1. No army for over 70 years
December 1st, 1948 marked the day when President José Figueres Ferrer abolished the armed forces in Costa Rica after the end of the Civil War that year. In a ceremony at Cuartel Bellavista, Figueres broke a wall with a hammer, symbolising the end of the military spirit in Costa Rica.
The end of the army was incorporated into the constitution in 1949, prohibiting military presence in the country. Costa Rica, however, maintains police forces that ensure internal security, with very limited military functions. Recognised for its peaceful nature, Costa Rica hosts the headquarters of the United Nations University for Peace.
The budget for the army was then allocated to security, education, and culture. One of the reasons why this country is one of the key members of the Wellbeing Alliance.
Only a few countries in the world do not have armed forces. The Costa Ricans are therefore proud to be a friendly and democratic nation.
2. The streets have no names and no addresses.
Costa Rica has a very peculiar way of indicating addresses since the streets do not have names or numbers, and neither do the houses. Some may even have them, but there are no plaques or signs and people have become used to giving indications with the help of references, such as “the house that is 500 meters north of the big tree” or “the blue house, south, just after the grocery store”.
In the central areas of the main cities, such as San José, the internal streets are numbered and some corners are signposted, giving some sense of location. But this system, which comes from colonial times, will still take time to be rectified, despite government efforts. Until then, here’s a tip: if you are looking for directions, look for a church, they were all built to be facing west.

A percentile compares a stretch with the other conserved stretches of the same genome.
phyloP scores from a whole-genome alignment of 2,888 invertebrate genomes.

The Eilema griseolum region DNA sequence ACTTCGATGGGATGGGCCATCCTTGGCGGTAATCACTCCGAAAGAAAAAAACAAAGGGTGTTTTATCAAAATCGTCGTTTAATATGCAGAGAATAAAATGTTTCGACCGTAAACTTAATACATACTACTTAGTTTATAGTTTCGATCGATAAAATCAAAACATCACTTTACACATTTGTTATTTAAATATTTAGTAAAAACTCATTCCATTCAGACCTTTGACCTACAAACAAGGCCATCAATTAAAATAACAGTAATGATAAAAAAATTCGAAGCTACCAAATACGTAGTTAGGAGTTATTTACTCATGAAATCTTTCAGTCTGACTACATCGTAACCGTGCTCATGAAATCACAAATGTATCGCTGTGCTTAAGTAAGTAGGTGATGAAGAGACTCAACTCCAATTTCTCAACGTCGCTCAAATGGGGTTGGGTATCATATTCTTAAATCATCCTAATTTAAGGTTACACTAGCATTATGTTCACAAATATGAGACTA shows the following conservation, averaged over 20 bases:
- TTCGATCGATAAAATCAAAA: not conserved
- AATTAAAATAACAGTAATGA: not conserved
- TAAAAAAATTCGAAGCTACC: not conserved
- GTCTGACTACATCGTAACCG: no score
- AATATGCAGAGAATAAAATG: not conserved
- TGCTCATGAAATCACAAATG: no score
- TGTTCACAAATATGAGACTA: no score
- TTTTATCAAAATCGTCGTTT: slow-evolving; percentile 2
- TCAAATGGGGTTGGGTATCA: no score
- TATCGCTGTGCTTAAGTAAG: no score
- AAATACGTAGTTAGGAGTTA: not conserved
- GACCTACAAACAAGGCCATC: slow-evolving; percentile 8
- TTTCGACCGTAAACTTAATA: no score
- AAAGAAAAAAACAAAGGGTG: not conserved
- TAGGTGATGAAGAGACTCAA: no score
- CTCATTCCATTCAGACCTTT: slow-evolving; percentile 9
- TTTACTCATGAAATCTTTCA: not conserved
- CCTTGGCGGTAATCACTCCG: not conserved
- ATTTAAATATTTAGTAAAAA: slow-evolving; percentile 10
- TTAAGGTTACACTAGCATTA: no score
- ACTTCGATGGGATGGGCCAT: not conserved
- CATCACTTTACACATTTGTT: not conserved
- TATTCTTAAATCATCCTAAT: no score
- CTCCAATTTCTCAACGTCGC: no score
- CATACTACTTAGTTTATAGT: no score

3. It contains 5% of the world’s biodiversity
Costa Rica may only represent 0.03% of the world’s territory, but this small land is home to 5% of the world’s biodiversity.
It hosts more than 50 species of hummingbirds and has about 750,000 different species of insects and plants. It is known as the global capital of butterflies, hosting 18% of all varieties of all the types that can be encountered in the world and 66% of all species of Neotropical butterflies. Nearly 90% of Latin American butterfly species have been identified in Costa Rica.
Besides, it boasts more than 1400 different varieties of orchids, to the delight of flower lovers.
So, it is not surprising that more than 25% of its area is dedicated to national parks, reserves, and wildlife refuges. Governments have made efforts to preserve these areas, investing in ecological and sustainable tourism.
4. 99% of electricity is generated by renewable energies
With energy consumption tripling from 1980 to 2009, this Central American nation decided to take advantage of its natural resources and invest in renewable energy, to become the second country in the world to be carbon-neutral by 2021. On top of that, it needs clean electricity to meet the climate target of zero emissions by 2050, side by side with Stockholm (link article Stockholm: the Smart City Brand of Scandinavia).
Thus, governments have invested in all the necessary infrastructure and legislation to enable Costa Rica to produce renewable energy, especially hydroelectric and wind energy. Today, it can already generate 99% of its electricity in a climate-friendly way.
5. The literacy rate is 96%.
Education has been a priority in Costa Rica, as demonstrated by the fact that it was one of the first countries in the world to make it free and compulsory in 1869. In the last 20 years, it has become one of the most important references in Latin and Central America, achieving a literacy rate of 96%, thanks to their commitment to provide access and quality for all.
Basic and secondary schools can be found in all communities, and public and private education must have the same curricula. Even in rural areas, where the humblest communities have the least access to school, classes are given through the national radio station.